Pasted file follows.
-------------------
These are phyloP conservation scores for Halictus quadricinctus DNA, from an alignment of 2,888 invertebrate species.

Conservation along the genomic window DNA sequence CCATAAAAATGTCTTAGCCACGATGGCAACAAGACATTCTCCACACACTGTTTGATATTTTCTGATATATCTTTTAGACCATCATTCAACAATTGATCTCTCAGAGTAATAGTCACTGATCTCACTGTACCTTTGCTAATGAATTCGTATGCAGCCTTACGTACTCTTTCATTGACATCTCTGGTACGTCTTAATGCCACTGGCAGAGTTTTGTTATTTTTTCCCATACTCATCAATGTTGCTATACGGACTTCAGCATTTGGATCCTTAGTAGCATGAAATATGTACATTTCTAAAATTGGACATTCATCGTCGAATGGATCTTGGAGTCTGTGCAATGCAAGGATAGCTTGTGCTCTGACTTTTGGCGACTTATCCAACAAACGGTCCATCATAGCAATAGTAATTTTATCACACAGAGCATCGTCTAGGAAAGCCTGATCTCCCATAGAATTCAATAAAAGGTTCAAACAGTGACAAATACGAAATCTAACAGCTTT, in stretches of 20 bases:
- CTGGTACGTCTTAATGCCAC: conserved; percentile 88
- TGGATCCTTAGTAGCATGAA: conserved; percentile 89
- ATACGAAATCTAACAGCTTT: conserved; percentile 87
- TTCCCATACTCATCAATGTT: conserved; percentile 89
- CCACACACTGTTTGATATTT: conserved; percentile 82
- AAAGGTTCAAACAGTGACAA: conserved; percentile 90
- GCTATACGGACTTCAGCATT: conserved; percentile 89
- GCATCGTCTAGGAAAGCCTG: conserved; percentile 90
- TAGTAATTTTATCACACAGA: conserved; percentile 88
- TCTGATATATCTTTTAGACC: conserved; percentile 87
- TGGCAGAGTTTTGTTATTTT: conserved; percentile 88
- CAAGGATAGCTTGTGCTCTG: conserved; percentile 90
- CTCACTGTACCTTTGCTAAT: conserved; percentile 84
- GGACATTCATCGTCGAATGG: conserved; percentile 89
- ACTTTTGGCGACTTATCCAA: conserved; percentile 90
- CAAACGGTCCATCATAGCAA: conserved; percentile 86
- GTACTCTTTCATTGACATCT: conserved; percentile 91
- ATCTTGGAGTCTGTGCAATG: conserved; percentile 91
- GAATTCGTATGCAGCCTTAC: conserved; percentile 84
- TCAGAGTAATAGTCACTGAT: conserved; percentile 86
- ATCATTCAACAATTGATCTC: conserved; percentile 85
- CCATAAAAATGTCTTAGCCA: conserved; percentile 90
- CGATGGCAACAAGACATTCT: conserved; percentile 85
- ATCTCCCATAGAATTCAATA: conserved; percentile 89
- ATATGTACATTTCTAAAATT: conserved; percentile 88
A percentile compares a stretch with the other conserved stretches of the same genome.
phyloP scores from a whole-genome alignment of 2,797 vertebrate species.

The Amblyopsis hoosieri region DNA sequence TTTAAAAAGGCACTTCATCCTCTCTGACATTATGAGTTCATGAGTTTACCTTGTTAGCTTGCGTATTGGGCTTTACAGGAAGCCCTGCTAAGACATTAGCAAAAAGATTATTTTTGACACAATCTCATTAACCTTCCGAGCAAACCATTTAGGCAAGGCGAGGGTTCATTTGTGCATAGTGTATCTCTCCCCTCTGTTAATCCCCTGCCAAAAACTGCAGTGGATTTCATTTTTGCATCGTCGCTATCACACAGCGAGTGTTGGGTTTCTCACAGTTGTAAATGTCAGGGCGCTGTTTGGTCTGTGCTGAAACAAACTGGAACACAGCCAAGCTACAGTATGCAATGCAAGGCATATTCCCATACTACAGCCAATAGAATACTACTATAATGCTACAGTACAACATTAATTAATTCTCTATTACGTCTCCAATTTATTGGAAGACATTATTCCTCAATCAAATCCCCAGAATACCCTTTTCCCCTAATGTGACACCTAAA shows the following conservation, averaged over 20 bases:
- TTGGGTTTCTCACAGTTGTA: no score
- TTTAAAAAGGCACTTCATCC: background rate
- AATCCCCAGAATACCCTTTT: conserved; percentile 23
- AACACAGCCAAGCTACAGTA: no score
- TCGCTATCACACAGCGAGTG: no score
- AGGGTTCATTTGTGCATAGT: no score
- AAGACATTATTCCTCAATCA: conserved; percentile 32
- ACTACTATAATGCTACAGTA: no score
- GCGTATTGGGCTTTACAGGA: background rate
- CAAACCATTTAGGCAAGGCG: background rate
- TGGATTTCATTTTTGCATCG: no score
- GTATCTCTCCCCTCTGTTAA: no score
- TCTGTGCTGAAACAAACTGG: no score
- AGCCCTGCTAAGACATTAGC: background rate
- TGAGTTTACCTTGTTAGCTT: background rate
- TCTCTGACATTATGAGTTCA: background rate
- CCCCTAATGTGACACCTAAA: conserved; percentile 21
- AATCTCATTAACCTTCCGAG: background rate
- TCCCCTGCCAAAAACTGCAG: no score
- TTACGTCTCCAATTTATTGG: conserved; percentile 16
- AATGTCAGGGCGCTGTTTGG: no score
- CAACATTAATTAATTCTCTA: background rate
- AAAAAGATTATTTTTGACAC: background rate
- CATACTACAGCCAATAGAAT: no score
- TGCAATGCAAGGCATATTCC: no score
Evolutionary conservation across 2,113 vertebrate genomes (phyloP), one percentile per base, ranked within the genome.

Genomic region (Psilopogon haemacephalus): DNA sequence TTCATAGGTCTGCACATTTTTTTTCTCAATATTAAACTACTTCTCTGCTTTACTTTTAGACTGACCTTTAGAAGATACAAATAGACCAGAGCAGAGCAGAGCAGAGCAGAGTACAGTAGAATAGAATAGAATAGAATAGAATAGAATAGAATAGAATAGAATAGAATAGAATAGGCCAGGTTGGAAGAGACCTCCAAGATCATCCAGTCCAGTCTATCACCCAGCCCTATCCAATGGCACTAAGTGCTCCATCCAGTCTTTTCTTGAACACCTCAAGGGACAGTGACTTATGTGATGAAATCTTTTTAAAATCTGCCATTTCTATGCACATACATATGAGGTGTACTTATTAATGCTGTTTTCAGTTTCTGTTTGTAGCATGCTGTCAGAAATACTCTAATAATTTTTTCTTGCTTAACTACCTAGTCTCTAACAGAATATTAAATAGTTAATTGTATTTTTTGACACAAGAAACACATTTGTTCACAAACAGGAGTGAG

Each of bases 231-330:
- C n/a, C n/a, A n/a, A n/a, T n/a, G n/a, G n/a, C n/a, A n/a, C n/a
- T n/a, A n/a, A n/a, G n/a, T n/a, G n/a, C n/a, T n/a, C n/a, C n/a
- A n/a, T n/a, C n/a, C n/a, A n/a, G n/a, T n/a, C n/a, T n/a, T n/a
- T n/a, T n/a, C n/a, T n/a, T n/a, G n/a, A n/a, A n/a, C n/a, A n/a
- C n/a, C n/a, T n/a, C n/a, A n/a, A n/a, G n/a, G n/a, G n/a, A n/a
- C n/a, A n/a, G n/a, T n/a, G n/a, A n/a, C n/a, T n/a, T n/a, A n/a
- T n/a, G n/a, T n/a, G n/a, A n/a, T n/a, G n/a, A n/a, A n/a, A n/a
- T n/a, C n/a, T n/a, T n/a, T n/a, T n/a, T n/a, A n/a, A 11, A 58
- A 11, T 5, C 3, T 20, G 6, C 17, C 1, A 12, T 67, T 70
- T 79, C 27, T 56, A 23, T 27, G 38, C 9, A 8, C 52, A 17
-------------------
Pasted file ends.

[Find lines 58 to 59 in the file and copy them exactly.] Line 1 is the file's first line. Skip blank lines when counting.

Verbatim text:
Each of bases 231-330:
- C n/a, C n/a, A n/a, A n/a, T n/a, G n/a, G n/a, C n/a, A n/a, C n/a